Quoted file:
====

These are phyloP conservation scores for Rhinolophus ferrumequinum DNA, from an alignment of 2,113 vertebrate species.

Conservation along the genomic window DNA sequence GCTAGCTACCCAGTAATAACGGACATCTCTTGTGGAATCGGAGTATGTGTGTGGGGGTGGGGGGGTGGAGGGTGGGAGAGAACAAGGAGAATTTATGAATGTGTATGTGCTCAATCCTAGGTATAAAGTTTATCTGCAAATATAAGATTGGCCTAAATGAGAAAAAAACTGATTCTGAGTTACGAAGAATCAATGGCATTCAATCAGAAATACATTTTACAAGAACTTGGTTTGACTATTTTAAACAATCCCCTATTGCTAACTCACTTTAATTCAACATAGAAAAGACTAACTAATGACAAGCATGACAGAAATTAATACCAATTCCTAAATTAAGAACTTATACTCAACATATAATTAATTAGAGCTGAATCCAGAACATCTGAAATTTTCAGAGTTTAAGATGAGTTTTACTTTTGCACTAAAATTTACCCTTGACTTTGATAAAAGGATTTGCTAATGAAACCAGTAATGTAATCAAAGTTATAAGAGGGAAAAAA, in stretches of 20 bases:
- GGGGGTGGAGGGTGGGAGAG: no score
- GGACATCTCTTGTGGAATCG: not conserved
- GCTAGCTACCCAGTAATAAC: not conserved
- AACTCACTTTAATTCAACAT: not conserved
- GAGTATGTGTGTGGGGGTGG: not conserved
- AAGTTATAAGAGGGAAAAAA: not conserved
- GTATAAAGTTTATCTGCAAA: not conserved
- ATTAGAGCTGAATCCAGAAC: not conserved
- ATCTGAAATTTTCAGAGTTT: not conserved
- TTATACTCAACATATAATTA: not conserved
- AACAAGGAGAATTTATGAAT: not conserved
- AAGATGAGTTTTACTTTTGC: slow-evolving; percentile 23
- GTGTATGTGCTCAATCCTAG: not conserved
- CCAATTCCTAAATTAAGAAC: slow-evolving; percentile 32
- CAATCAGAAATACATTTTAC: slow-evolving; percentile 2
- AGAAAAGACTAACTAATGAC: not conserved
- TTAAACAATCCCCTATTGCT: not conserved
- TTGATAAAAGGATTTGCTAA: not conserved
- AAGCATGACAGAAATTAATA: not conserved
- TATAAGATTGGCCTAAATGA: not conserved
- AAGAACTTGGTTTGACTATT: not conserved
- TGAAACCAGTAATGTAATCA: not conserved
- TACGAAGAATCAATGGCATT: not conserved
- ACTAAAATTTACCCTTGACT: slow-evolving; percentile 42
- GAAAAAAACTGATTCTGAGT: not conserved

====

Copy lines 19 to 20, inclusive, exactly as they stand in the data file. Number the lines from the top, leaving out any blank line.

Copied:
- TTAAACAATCCCCTATTGCT: not conserved
- TTGATAAAAGGATTTGCTAA: not conserved